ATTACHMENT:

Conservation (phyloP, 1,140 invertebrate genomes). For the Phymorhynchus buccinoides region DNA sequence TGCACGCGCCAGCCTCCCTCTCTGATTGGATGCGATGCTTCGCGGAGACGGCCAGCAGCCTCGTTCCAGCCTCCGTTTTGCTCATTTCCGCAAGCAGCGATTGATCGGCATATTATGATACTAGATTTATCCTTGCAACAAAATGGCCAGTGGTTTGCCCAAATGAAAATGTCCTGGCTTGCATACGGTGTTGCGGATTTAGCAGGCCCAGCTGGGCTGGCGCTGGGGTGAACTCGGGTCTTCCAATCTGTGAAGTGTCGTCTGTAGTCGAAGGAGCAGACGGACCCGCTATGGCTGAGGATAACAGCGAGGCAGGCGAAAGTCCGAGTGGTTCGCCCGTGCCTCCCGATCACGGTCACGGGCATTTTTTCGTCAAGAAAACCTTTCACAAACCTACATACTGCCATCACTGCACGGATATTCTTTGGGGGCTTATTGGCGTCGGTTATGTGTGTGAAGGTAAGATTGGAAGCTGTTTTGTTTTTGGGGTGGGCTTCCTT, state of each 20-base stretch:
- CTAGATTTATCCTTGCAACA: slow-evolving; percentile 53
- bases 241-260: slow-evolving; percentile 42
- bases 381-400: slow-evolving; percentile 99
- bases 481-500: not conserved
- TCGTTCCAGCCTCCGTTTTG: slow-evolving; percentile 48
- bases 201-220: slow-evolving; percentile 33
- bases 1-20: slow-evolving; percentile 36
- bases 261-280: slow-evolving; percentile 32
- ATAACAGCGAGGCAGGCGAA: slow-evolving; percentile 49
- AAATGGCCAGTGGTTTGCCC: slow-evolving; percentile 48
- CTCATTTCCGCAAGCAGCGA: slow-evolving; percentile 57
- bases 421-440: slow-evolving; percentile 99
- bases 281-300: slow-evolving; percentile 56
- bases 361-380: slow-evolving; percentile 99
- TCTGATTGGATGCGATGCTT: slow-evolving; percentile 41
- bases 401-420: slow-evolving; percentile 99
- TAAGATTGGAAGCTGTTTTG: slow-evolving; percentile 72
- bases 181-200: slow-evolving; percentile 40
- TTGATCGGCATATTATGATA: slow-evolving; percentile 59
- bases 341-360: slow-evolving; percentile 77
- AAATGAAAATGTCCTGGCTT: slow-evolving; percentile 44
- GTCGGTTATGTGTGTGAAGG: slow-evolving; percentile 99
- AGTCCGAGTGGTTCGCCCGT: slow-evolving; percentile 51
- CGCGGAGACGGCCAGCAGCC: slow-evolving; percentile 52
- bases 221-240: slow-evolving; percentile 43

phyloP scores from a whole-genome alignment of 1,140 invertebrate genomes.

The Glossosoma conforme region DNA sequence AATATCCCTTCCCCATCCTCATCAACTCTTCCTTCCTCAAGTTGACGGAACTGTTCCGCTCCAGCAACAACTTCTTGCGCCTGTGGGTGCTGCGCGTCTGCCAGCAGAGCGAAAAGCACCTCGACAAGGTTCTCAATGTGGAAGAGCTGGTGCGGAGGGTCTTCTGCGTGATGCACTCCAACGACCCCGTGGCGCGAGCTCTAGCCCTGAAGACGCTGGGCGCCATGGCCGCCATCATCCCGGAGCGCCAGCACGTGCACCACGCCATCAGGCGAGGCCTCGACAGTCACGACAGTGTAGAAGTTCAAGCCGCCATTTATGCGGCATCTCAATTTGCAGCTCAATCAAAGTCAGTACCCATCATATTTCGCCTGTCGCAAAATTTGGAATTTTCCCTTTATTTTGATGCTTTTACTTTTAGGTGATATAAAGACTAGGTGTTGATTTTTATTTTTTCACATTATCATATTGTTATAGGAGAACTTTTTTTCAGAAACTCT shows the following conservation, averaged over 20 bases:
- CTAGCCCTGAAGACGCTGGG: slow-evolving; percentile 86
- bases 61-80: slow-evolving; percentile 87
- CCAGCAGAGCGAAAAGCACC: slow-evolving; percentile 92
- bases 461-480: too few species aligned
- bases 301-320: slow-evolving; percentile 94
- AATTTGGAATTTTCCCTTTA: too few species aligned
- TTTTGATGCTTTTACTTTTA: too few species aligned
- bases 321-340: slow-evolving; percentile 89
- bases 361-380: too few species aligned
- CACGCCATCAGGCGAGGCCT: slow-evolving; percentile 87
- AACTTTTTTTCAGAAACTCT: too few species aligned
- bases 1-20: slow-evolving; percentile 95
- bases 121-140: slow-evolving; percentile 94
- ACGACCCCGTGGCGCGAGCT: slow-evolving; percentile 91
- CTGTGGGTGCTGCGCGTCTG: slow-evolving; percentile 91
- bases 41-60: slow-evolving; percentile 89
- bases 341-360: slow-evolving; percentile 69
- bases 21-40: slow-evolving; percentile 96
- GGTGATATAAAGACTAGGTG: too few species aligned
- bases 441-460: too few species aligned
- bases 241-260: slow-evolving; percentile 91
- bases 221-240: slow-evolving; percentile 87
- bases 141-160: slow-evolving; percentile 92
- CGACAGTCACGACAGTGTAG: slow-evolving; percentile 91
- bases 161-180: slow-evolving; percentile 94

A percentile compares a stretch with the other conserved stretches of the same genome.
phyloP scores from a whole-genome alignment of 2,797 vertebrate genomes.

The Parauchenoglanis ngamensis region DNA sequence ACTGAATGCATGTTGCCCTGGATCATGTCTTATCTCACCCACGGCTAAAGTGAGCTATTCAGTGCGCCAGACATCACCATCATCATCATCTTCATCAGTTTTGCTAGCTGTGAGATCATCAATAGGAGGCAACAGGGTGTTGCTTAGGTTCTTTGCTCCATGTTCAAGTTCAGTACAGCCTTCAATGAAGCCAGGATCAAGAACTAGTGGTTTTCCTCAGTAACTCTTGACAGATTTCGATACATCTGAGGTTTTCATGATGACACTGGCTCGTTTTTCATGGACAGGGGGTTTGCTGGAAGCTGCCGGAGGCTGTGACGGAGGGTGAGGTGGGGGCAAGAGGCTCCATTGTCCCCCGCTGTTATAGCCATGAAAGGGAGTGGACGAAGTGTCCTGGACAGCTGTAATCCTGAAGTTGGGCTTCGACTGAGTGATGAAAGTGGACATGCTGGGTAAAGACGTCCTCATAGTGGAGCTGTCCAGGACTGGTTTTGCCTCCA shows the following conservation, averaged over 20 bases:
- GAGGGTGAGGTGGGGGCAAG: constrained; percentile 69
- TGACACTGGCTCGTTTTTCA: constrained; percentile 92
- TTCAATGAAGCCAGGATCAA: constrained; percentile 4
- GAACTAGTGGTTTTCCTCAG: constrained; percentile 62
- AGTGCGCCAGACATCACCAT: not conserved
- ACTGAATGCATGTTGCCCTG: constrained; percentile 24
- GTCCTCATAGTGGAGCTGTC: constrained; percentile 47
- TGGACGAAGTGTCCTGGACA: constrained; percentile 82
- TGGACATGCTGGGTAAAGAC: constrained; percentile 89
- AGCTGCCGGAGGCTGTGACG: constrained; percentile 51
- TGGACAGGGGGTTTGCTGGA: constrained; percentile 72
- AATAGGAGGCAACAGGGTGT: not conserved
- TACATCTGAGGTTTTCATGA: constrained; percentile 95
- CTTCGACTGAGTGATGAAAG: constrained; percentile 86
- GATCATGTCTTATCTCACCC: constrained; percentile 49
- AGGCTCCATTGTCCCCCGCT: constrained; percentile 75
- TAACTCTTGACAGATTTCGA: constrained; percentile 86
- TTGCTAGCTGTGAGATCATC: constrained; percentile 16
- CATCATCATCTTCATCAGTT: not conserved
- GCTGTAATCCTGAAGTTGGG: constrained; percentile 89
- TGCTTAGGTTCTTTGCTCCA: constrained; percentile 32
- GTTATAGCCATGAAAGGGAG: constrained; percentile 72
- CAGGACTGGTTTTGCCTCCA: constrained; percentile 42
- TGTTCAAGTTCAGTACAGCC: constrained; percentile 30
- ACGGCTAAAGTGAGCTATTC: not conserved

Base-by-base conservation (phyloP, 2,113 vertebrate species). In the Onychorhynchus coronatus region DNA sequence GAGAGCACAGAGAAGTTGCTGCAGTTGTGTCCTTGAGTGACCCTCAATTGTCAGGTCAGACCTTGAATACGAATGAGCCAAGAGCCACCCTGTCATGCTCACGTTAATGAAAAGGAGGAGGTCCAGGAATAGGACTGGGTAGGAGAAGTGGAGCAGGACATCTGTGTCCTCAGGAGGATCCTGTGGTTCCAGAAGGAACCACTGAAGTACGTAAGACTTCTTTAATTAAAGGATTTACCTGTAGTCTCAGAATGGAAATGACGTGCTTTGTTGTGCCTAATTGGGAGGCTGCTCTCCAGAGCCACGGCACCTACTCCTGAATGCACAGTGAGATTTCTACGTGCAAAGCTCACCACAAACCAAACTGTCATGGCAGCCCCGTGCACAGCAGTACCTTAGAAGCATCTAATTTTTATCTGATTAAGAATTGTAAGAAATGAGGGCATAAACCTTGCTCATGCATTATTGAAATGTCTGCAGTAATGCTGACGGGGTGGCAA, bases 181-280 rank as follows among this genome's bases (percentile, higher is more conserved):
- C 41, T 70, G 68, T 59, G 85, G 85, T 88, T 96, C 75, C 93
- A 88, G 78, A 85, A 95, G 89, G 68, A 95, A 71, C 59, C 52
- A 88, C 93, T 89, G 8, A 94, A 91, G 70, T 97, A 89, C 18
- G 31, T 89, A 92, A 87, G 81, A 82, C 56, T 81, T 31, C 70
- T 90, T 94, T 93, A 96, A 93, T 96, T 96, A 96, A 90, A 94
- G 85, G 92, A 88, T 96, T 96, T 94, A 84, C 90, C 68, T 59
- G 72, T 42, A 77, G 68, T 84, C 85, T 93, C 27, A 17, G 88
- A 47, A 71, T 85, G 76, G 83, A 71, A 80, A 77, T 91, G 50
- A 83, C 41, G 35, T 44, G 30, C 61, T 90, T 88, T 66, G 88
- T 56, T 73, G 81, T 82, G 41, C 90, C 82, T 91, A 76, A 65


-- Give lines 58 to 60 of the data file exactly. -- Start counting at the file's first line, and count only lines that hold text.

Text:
- TGACACTGGCTCGTTTTTCA: constrained; percentile 92
- TTCAATGAAGCCAGGATCAA: constrained; percentile 4
- GAACTAGTGGTTTTCCTCAG: constrained; percentile 62